On 1/3/13 7:14 PM, Rob T wrote:
> I have several times now pointed out in different threads that we have a
> *big* problem concerning the lack of a process for defining and
> implementing the D specification. It is very encouraging that we're now
> attempting to solve some big issues with the development and release
> process, but it only concerns the branching methods and movement of new
> code into a stable form. The next big ticket, which IMO is much more
> significant a change, is to define a process for managing the D
> specification in a more sensible way, in fact there is no process that
> I'm aware of, and if there is one it's totally dysfunctional.

Agreed.

> At some point this problem has to be dealt with as it's a massive
> inhibitor for anyone to take D seriously. For example, try downloading
> the specification and you'll get http 404, or you get a link to some
> ancient crap from Amazon for .99 cents - seriously!

What's the link?

> Try finding the most current version of the specification (there is no
> version to speak of). What's being proposed for the next big change?
> There's are DIPS, but where are they and how are they linked to the
> endless discussions surrounding them? Etc.

All good points.

> I hope this major issue gets serious attention in the new year after
> 2.061 is released.

This looks like written from back in time. Yes it is getting attention, 
I hoped at least as much is obvious by now.


Andrei
January 04, 2013
Re: WTF did happen with struct constructor and ref in 2.061 ?
You could use 'auto ref'. It isn't offical implemented, but I use 
it already.
See also this thread: 
http://forum.dlang.org/thread/tkzyjhshbqjqxwzppdin@forum.dlang.org?page=7
January 04, 2013
Re: WTF did happen with struct constructor and ref in 2.061 ?
On Friday, 4 January 2013 at 00:59:01 UTC, Andrei Alexandrescu 
wrote:
>> At some point this problem has to be dealt with as it's a 
>> massive
>> inhibitor for anyone to take D seriously. For example, try 
>> downloading
>> the specification and you'll get http 404, or you get a link 
>> to some
>> ancient crap from Amazon for .99 cents - seriously!
>
> What's the link?

http://dlang.org/download.html

Look towards the bottom of page, "Documentation Downloads" "D 
Programming Language Specification 2.0 ebook"

Not exactly a 404 error but its the same sort of thing. The bad 
link should be removed until something else becomes available.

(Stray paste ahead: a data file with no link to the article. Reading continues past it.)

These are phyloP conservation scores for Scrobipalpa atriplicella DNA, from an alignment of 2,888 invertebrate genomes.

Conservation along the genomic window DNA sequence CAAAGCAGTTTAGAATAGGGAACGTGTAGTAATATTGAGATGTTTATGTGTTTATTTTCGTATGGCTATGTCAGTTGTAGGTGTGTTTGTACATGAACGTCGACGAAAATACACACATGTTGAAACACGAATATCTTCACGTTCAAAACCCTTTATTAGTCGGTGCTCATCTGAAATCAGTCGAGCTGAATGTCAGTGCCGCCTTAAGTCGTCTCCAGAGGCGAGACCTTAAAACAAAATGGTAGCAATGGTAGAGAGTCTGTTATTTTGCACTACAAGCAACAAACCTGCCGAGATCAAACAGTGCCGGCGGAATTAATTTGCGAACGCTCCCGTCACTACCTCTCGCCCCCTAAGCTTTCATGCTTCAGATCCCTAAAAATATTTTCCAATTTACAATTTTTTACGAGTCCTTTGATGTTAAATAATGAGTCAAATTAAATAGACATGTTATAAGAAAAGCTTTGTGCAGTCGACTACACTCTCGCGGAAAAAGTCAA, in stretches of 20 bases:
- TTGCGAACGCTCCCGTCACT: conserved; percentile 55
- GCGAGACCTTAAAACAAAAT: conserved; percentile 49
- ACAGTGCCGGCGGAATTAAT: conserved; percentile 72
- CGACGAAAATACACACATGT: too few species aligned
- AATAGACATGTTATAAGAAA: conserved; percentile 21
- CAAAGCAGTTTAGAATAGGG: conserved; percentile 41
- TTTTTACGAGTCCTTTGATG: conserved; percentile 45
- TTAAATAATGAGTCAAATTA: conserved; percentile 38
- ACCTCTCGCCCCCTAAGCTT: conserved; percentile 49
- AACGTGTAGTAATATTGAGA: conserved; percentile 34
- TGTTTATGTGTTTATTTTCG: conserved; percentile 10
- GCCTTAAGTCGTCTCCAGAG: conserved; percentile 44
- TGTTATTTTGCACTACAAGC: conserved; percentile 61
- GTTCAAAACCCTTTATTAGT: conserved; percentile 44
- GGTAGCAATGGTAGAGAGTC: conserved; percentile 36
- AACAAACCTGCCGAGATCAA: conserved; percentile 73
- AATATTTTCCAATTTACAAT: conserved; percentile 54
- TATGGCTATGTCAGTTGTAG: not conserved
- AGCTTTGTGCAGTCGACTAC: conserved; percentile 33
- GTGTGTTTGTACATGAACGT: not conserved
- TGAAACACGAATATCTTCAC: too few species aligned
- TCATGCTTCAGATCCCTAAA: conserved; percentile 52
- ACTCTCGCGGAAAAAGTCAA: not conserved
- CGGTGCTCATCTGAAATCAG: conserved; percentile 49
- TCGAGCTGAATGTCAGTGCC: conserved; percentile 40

The Amazon link seems to have gone away, or I saw it somewhere 
else. If I come across it again, I'll be sure to let you know.

Here's the specification for sale on Amazon, it should be pulled
http://www.amazon.com/D-Programming-Language-Specification-ebook/dp/B005CCQPKK

There are other links totally unrelated to D that should be 
removed - it makes D look unprofessional (sorry if I offend, but 
it's the hard truth). In fact the whole "other" stuff should be 
removed from the official D website at some point soon, D needs 
to stand on its own IMO.

> This looks like written from back in time. Yes it is getting 
> attention, I hoped at least as much is obvious by now.
>
>
> Andrei

Yes I see nothing but good progress happening, else I would have 
disappeared long ago. Thanks for putting up with my pestering :)

--rt
January 04, 2013
Re: WTF did happen with struct constructor and ref in 2.061 ?
On 1/3/13 10:38 PM, Rob T wrote:
> Here's the specification for sale on Amazon, it should be pulled
> http://www.amazon.com/D-Programming-Language-Specification-ebook/dp/B005CCQPKK

What's wrong with the book?

Andrei
January 04, 2013
Re: WTF did happen with struct constructor and ref in 2.061 ?
On Friday, 4 January 2013 at 00:59:01 UTC, Andrei Alexandrescu 
wrote:
> What's the link?
>

The bad link is also here, including the Amazon link.
http://dlang.org/spec.html

The problem link and the Amazon e-book issue has been mentioned 
multiple times before and as recently as Nov last year.

I like the idea of the e-book but we need an up-to-date copy and 
it should be available free of charge. If the D community needs 
funding, a method of making donations is a much better and more 
acceptable route to take.

--rt
January 04, 2013
Re: WTF did happen with struct constructor and ref in 2.061 ?
On 1/3/13 11:26 PM, Rob T wrote:
> On Friday, 4 January 2013 at 00:59:01 UTC, Andrei Alexandrescu wrote:
>> What's the link?
>>
>
> The bad link is also here, including the Amazon link.
> http://dlang.org/spec.html
>
> The problem link and the Amazon e-book issue has been mentioned multiple
> times before and as recently as Nov last year.

I don't understand what the "issue" is.

> I like the idea of the e-book but we need an up-to-date copy and it
> should be available free of charge. If the D community needs funding, a
> method of making donations is a much better and more acceptable route to
> take.

This is a misunderstanding and I confess I'm mildly miffed by it. The 
e-book is generated from the online documentation. $0.99 is the smallest 
price Amazon would allow any self-publication to be on their site. Some 
people (negligible as a source of income, but not few; the book makes it 
at times on top 100 bestseller list in its category) do find value in 
having the content on their Kindle, and are willing to pay one dollar 
for it, so there is value in having it there. To construe that as an 
awkward attempt to make money is quite a bit of a stretch.


Andrei